Across the Curve
Central Banks United have the upper hand these days. So don’t mess with them…
At least not this week…
There is still some compression margin, but where to put the credit spread, real or “perceived”, from a (real) default possibility point of view or even from the shunned convertibility point of view?
No exactly fireworks, but anything that isn’t totally bad these days is good to have.
Good news, but then not so good news?! So, no QE, after all?
After declining to an overnight session low of 1.2260 following very disappointing Japanese GDP news, which saw another Q/Q drop in nominal terms and missed every economist expectation, the market leading indicator - the highly leveraged EURUSD pair which is a proxy for risk when it is rising, and ignored when dropping (because the ECB will lower rates, or so thinking goes) was boosted higher starting at 5 am eastern time. What happened then? Greek Q2 GDP was announced, and instead of declining from -6.5% to -7.0% annualized, the number declined at "only" a 6.2% annualized run rate. Apparently that was the only catalyst needed to launch today's risk on phase, sending the EURUSD 70 pips higher, and futures back to green. So to summarize: the world's 3rd largest economy grew far less than expected despite 30 years of central planning, while Europe's worst economy imploded by just that much less than the worst case expected, and this is "good enough." What's worse is that this may well be the high point of the day as there is nothing else left on the docket.
A funny thing happened in European peripheral bond markets: they sold off - Spain is wider across the board, with the 2 Year back over 4%, and the 10 Year threatening to blow out above 7% for the first time since the market was re-re-fooled by Draghi. Same in Italy, where the 2s10s is once again in flattening mode. In other words after getting Draghi right for one day, then flipping and confusing what he said for the next week, the market is back to being right in itis initial kneejerk reaction to the ECB head's words. One reason (among many) - a Rabobank report by Richard McGuire and Lyn Graham-Taylor which states that Spain won’t ask for more aid if more conditions are attached add to likelihood "crisis must worsen before it improves." Hmm, where have we seen an identical turn of the phrase before. Oh yes, here. Rabobank also adds that the ECB will have to show willingness to buy across the curve (not just in tenors of less than one year) when it does intervene. Of course, for that to happen, things must get far, far worse. Just as we explained to the five-year olds in charge of the market this past weekend.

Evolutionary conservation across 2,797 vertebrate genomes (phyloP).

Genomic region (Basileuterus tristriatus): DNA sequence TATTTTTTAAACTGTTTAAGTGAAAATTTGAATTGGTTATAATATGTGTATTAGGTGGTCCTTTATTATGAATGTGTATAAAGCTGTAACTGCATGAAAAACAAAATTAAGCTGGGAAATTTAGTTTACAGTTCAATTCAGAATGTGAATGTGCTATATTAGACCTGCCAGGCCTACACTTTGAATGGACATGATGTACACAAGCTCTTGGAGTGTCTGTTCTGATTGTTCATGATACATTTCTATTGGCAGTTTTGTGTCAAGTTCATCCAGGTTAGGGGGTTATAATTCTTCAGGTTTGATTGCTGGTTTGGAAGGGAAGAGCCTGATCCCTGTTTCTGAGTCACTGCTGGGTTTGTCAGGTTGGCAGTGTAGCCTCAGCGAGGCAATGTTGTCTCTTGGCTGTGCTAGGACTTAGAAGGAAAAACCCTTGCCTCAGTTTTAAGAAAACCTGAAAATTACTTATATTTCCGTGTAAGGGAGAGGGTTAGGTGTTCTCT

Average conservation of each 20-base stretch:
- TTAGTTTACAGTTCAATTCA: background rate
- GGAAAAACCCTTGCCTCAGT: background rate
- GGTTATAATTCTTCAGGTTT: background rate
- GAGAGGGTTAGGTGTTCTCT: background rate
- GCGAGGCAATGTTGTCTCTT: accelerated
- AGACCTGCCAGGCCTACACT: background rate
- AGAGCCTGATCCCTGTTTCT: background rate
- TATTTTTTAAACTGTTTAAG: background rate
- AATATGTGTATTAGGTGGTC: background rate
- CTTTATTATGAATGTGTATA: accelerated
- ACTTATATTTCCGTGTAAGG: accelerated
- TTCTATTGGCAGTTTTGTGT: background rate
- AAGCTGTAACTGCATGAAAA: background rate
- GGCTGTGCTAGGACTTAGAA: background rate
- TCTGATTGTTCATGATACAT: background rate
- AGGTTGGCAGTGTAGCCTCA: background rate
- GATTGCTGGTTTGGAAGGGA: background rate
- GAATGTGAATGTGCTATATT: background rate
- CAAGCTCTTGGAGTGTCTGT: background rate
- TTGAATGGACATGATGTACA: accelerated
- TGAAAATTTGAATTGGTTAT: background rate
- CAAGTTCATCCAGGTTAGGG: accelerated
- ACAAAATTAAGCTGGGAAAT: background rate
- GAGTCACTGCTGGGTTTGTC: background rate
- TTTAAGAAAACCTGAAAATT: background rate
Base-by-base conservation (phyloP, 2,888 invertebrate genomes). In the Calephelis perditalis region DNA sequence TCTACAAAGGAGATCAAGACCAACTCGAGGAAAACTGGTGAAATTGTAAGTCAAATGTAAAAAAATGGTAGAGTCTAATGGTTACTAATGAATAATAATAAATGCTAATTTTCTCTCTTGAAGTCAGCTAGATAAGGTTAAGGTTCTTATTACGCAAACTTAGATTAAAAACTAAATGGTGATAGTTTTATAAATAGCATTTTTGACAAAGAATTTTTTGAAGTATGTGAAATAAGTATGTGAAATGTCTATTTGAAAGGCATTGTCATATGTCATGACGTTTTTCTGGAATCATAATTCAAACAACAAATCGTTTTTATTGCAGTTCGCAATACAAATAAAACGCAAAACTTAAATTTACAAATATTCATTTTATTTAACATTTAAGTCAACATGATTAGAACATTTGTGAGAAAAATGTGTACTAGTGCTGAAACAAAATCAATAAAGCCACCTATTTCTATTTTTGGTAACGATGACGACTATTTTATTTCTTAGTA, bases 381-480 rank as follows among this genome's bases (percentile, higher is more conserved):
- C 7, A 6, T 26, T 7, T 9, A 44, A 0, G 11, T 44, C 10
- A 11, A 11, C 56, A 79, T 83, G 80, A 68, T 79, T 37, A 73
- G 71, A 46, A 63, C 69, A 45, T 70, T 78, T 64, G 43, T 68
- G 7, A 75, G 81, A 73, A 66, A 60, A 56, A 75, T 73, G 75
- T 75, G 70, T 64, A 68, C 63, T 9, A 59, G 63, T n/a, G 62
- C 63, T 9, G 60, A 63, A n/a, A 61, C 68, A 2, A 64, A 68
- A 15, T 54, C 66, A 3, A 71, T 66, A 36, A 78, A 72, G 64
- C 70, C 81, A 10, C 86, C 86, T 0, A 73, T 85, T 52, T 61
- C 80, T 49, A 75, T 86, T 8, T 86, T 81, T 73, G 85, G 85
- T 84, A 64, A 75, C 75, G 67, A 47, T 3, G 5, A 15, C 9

While some have talked of the 'credit-easing' possibility a la Bank of England (which Goldman notes is unlikely due to low costs of funding for banks already, significant current backing for mortgage lending, and bank aversion to holding hands with the government again), there remains a plethora of options available for the Fed. From ZIRP extensions, lower IOER, direct monetization of fiscal policy needs, all the way to explicit USD devaluation (relative to Gold); BofAML lays out the choices, impacts, and probabilities in this handy pocket-size cheat-sheet that every FOMC member will be carrying with them next week.